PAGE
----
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Chapter 20. Web Performance

Sometimes it seems that no matter how fast your web site is, it's never fast enough. Pages don't load quickly enough, scripts always seem to take forever, and streaming video or audio brings everything to a standstill. The slower things are, the more likely it is that a user will become frustrated and give up. Improving web performance is a constant struggle for every webmaster.

In this chapter, we look at techniques to improve web performance from several different perspectives. Users can upgrade software or hardware, tweak some settings on their browser, or choose a faster modem or ISP. HTML authors can reduce the size of the content being transmitted. Programmers can do quite a bit to improve the execution of CGI programs or other scripts. Most importantly, administrators can reconfigure server software or their website design to greatly reduce the load. Most of this chapter concentrates on the administrator's role in improving performance.

This chapter gives only a brief discussion of web performance and how to improve it. See Web Performance Tuning by Patrick Killelea (O'Reilly) for a more thorough discussion.

20.1. Client-Side Performance

As a user, your ability to improve web performance is limited by the choices others have made about content, programming, and administration. A slow web site is not going to be fast no matter what client accesses it. Still, there are some things you can do to improve your overall experience.

20.1.1. Memory

If you have the money to improve your hardware, buy more memory rather than a machine with a faster CPU. Having the latest CPU will not make as much difference as having a lot of memory. These days, "a lot of memory" means 256 MB or 512 MB.

20.1.2. MTU Size

If you're more ambitious (or don't have a lot of money to throw away on hardware), another potential way to increase browser performance is to tune your MTU size. This can make a big difference if your current MTU is wrong for your connection to your ISP.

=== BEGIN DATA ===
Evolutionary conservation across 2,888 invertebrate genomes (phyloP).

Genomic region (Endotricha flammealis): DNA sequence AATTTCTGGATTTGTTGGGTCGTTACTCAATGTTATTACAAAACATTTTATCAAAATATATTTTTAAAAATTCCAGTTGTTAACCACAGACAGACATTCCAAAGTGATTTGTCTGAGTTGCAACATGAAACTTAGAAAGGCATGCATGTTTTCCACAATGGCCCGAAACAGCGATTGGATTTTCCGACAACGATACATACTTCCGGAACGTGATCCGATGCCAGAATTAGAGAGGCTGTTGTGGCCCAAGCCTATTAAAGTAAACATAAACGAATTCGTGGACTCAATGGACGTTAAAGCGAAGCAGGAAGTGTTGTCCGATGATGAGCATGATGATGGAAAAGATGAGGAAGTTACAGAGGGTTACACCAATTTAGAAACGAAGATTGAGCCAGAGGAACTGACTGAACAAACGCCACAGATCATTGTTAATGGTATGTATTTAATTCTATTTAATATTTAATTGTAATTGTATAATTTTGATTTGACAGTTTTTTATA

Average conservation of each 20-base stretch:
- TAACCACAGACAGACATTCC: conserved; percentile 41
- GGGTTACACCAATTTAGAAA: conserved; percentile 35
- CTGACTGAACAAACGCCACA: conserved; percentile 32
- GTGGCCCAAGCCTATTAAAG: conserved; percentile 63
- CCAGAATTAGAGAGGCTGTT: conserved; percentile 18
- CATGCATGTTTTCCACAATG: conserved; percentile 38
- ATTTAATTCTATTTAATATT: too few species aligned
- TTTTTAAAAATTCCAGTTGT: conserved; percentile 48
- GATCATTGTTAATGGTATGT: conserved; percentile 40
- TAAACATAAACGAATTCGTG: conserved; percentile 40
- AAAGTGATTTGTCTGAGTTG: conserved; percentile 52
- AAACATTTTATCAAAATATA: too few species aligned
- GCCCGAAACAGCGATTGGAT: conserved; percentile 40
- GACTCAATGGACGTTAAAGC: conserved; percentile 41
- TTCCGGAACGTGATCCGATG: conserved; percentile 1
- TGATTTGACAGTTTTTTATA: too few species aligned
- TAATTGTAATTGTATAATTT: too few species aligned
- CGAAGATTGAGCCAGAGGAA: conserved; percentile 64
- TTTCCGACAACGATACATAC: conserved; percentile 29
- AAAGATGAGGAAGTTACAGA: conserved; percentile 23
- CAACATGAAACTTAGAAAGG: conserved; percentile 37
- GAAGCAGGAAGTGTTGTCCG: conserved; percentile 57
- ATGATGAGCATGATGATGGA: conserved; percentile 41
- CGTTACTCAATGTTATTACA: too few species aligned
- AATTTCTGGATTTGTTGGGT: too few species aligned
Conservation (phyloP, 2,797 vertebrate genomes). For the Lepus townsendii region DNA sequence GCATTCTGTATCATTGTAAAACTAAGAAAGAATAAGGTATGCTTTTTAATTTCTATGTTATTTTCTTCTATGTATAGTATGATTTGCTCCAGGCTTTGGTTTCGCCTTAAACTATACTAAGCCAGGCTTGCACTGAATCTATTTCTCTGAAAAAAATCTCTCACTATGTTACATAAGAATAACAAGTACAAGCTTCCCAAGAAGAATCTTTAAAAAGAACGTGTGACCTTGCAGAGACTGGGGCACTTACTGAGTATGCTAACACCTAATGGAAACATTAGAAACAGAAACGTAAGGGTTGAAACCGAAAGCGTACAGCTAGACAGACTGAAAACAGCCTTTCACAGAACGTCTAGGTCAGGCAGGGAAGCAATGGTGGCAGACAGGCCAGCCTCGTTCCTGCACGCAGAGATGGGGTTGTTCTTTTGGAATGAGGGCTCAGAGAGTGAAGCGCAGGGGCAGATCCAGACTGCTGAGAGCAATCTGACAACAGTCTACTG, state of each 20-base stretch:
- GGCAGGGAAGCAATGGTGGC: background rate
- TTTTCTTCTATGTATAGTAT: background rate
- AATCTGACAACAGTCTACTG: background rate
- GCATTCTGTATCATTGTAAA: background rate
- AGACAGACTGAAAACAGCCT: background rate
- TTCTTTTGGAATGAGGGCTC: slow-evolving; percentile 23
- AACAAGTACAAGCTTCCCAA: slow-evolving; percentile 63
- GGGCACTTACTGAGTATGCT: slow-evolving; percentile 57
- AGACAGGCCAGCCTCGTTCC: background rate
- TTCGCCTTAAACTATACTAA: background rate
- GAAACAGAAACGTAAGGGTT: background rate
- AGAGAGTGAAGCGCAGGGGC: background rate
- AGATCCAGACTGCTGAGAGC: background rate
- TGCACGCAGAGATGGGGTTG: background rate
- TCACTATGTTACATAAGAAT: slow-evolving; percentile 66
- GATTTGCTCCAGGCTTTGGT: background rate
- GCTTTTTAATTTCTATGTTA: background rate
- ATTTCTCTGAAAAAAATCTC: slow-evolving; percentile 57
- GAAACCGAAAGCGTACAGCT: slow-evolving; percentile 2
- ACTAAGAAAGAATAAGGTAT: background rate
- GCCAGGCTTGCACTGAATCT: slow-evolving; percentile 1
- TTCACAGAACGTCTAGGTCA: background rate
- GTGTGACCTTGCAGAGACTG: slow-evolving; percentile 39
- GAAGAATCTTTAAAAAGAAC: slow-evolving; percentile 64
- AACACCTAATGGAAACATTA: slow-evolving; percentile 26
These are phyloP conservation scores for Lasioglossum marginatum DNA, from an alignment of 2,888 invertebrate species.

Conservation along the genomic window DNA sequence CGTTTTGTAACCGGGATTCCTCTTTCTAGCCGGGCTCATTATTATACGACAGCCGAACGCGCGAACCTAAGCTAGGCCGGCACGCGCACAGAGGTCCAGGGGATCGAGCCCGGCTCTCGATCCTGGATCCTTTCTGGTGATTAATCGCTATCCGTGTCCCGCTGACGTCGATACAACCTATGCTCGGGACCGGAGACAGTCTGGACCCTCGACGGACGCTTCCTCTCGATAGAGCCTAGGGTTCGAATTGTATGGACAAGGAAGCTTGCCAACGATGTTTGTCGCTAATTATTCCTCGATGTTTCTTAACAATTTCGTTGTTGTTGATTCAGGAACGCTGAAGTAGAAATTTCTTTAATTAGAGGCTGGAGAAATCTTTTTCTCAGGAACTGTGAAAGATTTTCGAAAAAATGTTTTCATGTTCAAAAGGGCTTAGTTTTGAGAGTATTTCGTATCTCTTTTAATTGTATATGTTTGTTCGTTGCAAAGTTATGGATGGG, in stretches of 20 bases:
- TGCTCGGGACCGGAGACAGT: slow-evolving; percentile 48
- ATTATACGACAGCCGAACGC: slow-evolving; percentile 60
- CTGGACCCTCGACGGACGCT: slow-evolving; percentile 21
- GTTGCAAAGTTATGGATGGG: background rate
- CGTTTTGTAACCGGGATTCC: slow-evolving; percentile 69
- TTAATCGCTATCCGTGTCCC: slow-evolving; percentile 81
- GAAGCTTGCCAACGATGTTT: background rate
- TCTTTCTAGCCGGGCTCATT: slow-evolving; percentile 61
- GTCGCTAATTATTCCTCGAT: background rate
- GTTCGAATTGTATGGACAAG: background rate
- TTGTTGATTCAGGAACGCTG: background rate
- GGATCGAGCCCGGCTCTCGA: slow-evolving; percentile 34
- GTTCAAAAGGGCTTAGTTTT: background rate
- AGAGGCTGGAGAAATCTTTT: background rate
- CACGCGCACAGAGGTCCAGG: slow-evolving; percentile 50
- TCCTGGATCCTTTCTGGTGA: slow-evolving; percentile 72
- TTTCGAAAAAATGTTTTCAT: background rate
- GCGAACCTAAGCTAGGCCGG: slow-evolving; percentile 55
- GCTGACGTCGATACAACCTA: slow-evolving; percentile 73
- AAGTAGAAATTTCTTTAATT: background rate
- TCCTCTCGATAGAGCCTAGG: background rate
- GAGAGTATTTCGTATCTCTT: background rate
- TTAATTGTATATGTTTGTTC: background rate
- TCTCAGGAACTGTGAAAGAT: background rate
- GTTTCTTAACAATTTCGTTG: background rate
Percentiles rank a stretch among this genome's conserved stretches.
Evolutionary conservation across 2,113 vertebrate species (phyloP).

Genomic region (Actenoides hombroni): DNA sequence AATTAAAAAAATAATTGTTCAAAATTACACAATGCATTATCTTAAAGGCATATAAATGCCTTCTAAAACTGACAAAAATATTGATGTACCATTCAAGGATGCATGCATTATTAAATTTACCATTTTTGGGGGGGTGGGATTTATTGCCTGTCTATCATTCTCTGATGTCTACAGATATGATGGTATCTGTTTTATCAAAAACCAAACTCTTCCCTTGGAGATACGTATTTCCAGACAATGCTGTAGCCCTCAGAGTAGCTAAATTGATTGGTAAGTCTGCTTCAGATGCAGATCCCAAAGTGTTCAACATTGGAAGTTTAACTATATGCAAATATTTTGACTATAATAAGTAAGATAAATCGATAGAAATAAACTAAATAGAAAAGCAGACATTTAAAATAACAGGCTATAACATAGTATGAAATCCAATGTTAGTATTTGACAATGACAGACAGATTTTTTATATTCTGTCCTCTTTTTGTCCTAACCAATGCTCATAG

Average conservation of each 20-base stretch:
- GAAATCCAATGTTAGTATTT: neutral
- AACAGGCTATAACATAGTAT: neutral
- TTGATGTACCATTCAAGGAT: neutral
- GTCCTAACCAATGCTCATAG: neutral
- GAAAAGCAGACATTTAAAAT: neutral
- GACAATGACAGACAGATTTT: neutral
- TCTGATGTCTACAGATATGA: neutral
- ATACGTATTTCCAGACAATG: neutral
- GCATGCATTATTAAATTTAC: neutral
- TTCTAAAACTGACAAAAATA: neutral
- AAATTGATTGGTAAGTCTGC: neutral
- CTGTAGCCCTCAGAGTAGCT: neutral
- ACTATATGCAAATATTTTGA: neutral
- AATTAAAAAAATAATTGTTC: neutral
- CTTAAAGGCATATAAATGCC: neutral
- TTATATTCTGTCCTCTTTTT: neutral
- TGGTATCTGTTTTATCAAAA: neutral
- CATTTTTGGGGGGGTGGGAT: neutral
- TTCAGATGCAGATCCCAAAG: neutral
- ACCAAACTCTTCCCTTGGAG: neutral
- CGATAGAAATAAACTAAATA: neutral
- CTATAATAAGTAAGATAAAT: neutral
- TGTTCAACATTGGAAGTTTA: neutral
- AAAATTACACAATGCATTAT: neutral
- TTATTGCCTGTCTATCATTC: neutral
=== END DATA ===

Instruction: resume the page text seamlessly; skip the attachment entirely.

MTU stands for "Maximum Transmission Unit," which is the largest packet your PC will send out. You want it to be big enough to carry as much as the other end will accept, but not too big, or your performance will suffer when the other side keeps rejecting packets and telling your PC to send smaller ones. You can use one of the many MTU tuners on the market such as PPP Boost, MTU-speed pro, NetMedic, and Vital Signs.

You can manually figure out your optimum MTU from a Linux machine using the ping command:

% ping -M do -s 1500 www.myISP.com

From a Windows machine, use the following command from the DOS prompt:

C:\>ping -f -l 1500 www.myISP.com

(Use your own ISP's web site in place of www.myISP.com.)

A value of 1500 bytes may get you an error like "Packet needs to be fragmented, but DF set." Keep reducing the value until the ping works; this gives you the optimum value for your MTU.

How you set the MTU depends on the operating system. See http://www.sysopt.com/maxmtu.html for additional information on setting MTUs under Windows. On Linux, you can modify your MTU like this:

# /sbin/ifconfig eth0 mtu 1500

You can get the source code for a version of traceroute that finds MTUs along a route from the code published with Richard Stevens' book TCP/IP Illustrated, Vol 1 (Addison-Wesley). The code is available at ftp://ftp.uu.net/published/books/stevens.tcpipiv1.tar.Z. Use the modified traceroute program to learn about the MTU between yourself and points you commonly visit. On an Ethernet LAN, the MTU is generally set to be 1500 bytes, and this is the way many clients such as Windows 95 are configured by default; but on the Internet you sometimes get better performance if you set the MTU to 576.

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